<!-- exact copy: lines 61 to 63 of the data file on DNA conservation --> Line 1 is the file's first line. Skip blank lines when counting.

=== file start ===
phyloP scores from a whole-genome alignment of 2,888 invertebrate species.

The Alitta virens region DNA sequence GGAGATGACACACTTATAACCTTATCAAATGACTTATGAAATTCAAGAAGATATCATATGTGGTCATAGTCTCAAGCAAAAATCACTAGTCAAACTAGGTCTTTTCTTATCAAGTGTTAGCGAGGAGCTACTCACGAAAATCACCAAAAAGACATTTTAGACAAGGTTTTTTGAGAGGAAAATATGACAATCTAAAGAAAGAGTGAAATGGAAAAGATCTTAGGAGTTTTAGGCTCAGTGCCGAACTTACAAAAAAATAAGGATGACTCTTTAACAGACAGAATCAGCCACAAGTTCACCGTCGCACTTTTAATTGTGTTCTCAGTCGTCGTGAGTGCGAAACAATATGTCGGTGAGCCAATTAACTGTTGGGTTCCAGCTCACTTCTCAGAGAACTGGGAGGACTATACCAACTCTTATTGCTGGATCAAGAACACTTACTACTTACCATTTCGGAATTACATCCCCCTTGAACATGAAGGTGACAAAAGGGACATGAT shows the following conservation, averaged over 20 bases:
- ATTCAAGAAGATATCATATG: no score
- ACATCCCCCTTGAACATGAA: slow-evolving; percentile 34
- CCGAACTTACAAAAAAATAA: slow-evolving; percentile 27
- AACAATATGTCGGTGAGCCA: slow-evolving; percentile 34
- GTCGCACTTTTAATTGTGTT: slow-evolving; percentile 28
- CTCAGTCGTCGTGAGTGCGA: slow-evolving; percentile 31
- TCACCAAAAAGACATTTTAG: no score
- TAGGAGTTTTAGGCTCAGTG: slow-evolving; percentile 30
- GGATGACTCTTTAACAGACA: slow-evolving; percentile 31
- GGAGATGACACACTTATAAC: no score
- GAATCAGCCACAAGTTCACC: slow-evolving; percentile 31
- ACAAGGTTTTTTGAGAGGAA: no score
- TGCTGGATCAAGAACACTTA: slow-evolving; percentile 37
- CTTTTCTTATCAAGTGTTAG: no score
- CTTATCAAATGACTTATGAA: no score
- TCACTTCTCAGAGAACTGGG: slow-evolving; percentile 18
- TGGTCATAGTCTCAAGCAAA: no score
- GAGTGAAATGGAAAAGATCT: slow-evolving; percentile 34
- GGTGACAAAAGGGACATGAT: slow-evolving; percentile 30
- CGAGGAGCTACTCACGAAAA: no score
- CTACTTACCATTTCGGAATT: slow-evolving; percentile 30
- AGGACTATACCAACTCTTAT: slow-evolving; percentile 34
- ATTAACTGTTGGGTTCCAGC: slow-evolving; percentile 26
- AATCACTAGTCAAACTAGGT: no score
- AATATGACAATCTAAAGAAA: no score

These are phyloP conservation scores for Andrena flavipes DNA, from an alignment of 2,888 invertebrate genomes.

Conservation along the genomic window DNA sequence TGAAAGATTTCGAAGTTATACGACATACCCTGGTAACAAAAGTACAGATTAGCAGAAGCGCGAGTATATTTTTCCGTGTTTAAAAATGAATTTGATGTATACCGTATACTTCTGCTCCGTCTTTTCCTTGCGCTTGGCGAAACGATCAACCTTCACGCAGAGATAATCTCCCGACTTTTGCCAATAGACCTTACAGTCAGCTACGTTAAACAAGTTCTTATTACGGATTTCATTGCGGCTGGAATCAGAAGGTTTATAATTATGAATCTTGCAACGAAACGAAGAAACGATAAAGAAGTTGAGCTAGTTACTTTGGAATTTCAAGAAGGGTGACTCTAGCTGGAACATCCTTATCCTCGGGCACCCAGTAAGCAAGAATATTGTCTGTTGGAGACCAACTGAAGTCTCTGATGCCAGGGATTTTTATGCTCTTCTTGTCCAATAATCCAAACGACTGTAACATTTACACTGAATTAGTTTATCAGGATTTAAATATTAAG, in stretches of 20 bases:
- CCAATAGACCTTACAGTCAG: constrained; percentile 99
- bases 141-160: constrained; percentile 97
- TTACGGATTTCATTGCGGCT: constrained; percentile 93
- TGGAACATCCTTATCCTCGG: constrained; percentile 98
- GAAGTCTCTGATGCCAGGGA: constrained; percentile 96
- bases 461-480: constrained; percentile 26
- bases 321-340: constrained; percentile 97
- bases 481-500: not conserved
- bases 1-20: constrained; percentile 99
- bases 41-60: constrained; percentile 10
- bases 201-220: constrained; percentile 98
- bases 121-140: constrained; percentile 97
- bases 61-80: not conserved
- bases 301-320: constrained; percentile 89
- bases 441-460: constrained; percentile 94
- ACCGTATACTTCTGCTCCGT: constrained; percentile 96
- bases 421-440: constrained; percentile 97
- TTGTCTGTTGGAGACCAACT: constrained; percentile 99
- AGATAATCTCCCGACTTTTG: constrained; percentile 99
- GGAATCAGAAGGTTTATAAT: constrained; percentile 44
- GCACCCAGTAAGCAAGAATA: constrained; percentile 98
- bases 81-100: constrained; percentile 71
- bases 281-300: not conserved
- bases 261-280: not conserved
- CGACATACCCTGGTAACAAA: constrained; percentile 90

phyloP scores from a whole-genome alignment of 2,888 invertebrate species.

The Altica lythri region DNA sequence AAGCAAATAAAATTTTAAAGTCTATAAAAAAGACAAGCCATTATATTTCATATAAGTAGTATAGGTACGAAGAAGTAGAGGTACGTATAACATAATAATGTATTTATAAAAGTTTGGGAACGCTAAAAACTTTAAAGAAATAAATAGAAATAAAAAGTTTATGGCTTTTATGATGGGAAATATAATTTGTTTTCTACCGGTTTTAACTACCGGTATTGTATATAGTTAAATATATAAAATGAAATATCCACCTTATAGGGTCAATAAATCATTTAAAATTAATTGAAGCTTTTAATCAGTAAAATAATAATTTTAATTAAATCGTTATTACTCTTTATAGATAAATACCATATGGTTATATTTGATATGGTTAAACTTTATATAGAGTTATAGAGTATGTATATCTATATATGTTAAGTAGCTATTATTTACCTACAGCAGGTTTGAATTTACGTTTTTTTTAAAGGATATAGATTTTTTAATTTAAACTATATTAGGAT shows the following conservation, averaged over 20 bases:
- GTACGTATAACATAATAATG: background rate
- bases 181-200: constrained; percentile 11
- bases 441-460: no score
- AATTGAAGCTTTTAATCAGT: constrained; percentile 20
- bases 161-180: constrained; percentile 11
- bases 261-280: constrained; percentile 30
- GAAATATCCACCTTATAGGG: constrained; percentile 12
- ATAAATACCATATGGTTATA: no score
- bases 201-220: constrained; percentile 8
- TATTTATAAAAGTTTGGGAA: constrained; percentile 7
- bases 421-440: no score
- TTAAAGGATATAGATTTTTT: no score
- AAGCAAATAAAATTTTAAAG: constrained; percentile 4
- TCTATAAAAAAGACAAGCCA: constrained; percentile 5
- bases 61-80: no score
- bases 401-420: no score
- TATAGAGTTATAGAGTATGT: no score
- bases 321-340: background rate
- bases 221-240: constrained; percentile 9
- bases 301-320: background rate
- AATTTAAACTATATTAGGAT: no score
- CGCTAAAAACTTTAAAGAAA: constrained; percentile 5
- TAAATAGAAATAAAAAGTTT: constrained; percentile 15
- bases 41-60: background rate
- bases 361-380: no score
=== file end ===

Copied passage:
- bases 161-180: constrained; percentile 11
- bases 261-280: constrained; percentile 30
- GAAATATCCACCTTATAGGG: constrained; percentile 12